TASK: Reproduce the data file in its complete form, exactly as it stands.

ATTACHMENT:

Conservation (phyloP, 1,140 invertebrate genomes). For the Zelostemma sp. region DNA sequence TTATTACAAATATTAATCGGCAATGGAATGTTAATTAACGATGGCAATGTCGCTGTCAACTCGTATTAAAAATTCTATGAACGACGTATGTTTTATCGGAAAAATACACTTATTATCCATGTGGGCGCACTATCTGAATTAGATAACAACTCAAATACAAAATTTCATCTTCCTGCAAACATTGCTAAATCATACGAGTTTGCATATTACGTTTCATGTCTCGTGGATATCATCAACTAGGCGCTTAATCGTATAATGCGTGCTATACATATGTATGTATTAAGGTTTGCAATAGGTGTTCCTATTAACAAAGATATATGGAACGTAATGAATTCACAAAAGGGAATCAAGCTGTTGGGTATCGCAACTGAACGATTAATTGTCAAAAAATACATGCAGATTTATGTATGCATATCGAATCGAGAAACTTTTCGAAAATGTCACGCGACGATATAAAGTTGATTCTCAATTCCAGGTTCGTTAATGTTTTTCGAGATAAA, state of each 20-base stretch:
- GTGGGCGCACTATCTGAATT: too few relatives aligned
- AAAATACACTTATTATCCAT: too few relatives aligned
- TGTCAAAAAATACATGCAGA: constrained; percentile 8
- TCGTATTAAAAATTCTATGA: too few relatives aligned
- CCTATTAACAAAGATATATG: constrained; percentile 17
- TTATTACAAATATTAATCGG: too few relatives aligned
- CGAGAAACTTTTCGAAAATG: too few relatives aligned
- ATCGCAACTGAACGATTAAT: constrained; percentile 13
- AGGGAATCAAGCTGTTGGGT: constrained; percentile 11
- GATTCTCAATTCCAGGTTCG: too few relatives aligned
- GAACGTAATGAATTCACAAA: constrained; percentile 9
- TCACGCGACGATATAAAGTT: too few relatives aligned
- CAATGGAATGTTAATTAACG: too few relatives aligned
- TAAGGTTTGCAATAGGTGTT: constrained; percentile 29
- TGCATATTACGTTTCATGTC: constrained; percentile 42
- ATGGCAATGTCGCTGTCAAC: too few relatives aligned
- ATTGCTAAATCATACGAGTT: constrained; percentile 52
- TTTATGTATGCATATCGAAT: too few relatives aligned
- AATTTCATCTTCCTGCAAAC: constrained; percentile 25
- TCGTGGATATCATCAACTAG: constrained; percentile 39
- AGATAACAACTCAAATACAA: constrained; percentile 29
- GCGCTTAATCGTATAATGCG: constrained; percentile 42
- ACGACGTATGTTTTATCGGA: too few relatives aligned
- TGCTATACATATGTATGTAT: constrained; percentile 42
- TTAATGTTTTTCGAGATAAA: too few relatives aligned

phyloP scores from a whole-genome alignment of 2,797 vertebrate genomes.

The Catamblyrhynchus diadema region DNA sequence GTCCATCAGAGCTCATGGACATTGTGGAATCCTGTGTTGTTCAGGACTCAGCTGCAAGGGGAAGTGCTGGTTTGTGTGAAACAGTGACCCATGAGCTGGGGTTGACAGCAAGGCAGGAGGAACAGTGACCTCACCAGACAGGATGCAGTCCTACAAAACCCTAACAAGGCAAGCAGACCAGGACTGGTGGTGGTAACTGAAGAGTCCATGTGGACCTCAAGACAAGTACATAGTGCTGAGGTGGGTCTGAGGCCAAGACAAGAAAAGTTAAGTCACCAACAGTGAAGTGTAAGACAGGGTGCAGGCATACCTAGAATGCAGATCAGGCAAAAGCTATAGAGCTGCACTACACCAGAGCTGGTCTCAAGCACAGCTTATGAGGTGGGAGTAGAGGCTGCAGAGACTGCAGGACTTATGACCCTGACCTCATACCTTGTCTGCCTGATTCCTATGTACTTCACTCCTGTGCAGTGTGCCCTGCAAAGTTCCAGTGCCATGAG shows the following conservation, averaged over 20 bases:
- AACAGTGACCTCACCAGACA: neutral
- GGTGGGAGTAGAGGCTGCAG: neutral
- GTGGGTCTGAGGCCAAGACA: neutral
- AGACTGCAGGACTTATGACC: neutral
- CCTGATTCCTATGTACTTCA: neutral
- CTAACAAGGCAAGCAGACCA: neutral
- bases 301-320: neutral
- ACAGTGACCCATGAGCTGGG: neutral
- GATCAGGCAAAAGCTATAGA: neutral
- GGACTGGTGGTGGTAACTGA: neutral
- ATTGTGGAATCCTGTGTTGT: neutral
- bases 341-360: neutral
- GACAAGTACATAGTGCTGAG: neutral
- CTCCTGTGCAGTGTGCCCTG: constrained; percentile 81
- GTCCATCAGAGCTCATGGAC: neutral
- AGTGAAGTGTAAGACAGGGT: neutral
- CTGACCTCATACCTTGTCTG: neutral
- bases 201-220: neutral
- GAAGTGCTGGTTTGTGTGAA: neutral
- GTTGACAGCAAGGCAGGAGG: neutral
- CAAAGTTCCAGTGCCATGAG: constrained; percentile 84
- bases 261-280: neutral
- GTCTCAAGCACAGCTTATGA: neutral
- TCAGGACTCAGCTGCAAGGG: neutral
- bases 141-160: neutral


Conservation (phyloP, 1,140 invertebrate genomes). For the Zelostemma sp. region DNA sequence TTATTACAAATATTAATCGGCAATGGAATGTTAATTAACGATGGCAATGTCGCTGTCAACTCGTATTAAAAATTCTATGAACGACGTATGTTTTATCGGAAAAATACACTTATTATCCATGTGGGCGCACTATCTGAATTAGATAACAACTCAAATACAAAATTTCATCTTCCTGCAAACATTGCTAAATCATACGAGTTTGCATATTACGTTTCATGTCTCGTGGATATCATCAACTAGGCGCTTAATCGTATAATGCGTGCTATACATATGTATGTATTAAGGTTTGCAATAGGTGTTCCTATTAACAAAGATATATGGAACGTAATGAATTCACAAAAGGGAATCAAGCTGTTGGGTATCGCAACTGAACGATTAATTGTCAAAAAATACATGCAGATTTATGTATGCATATCGAATCGAGAAACTTTTCGAAAATGTCACGCGACGATATAAAGTTGATTCTCAATTCCAGGTTCGTTAATGTTTTTCGAGATAAA, state of each 20-base stretch:
- GTGGGCGCACTATCTGAATT: too few relatives aligned
- AAAATACACTTATTATCCAT: too few relatives aligned
- TGTCAAAAAATACATGCAGA: constrained; percentile 8
- TCGTATTAAAAATTCTATGA: too few relatives aligned
- CCTATTAACAAAGATATATG: constrained; percentile 17
- TTATTACAAATATTAATCGG: too few relatives aligned
- CGAGAAACTTTTCGAAAATG: too few relatives aligned
- ATCGCAACTGAACGATTAAT: constrained; percentile 13
- AGGGAATCAAGCTGTTGGGT: constrained; percentile 11
- GATTCTCAATTCCAGGTTCG: too few relatives aligned
- GAACGTAATGAATTCACAAA: constrained; percentile 9
- TCACGCGACGATATAAAGTT: too few relatives aligned
- CAATGGAATGTTAATTAACG: too few relatives aligned
- TAAGGTTTGCAATAGGTGTT: constrained; percentile 29
- TGCATATTACGTTTCATGTC: constrained; percentile 42
- ATGGCAATGTCGCTGTCAAC: too few relatives aligned
- ATTGCTAAATCATACGAGTT: constrained; percentile 52
- TTTATGTATGCATATCGAAT: too few relatives aligned
- AATTTCATCTTCCTGCAAAC: constrained; percentile 25
- TCGTGGATATCATCAACTAG: constrained; percentile 39
- AGATAACAACTCAAATACAA: constrained; percentile 29
- GCGCTTAATCGTATAATGCG: constrained; percentile 42
- ACGACGTATGTTTTATCGGA: too few relatives aligned
- TGCTATACATATGTATGTAT: constrained; percentile 42
- TTAATGTTTTTCGAGATAAA: too few relatives aligned

phyloP scores from a whole-genome alignment of 2,797 vertebrate genomes.

The Catamblyrhynchus diadema region DNA sequence GTCCATCAGAGCTCATGGACATTGTGGAATCCTGTGTTGTTCAGGACTCAGCTGCAAGGGGAAGTGCTGGTTTGTGTGAAACAGTGACCCATGAGCTGGGGTTGACAGCAAGGCAGGAGGAACAGTGACCTCACCAGACAGGATGCAGTCCTACAAAACCCTAACAAGGCAAGCAGACCAGGACTGGTGGTGGTAACTGAAGAGTCCATGTGGACCTCAAGACAAGTACATAGTGCTGAGGTGGGTCTGAGGCCAAGACAAGAAAAGTTAAGTCACCAACAGTGAAGTGTAAGACAGGGTGCAGGCATACCTAGAATGCAGATCAGGCAAAAGCTATAGAGCTGCACTACACCAGAGCTGGTCTCAAGCACAGCTTATGAGGTGGGAGTAGAGGCTGCAGAGACTGCAGGACTTATGACCCTGACCTCATACCTTGTCTGCCTGATTCCTATGTACTTCACTCCTGTGCAGTGTGCCCTGCAAAGTTCCAGTGCCATGAG shows the following conservation, averaged over 20 bases:
- AACAGTGACCTCACCAGACA: neutral
- GGTGGGAGTAGAGGCTGCAG: neutral
- GTGGGTCTGAGGCCAAGACA: neutral
- AGACTGCAGGACTTATGACC: neutral
- CCTGATTCCTATGTACTTCA: neutral
- CTAACAAGGCAAGCAGACCA: neutral
- bases 301-320: neutral
- ACAGTGACCCATGAGCTGGG: neutral
- GATCAGGCAAAAGCTATAGA: neutral
- GGACTGGTGGTGGTAACTGA: neutral
- ATTGTGGAATCCTGTGTTGT: neutral
- bases 341-360: neutral
- GACAAGTACATAGTGCTGAG: neutral
- CTCCTGTGCAGTGTGCCCTG: constrained; percentile 81
- GTCCATCAGAGCTCATGGAC: neutral
- AGTGAAGTGTAAGACAGGGT: neutral
- CTGACCTCATACCTTGTCTG: neutral
- bases 201-220: neutral
- GAAGTGCTGGTTTGTGTGAA: neutral
- GTTGACAGCAAGGCAGGAGG: neutral
- CAAAGTTCCAGTGCCATGAG: constrained; percentile 84
- bases 261-280: neutral
- GTCTCAAGCACAGCTTATGA: neutral
- TCAGGACTCAGCTGCAAGGG: neutral
- bases 141-160: neutral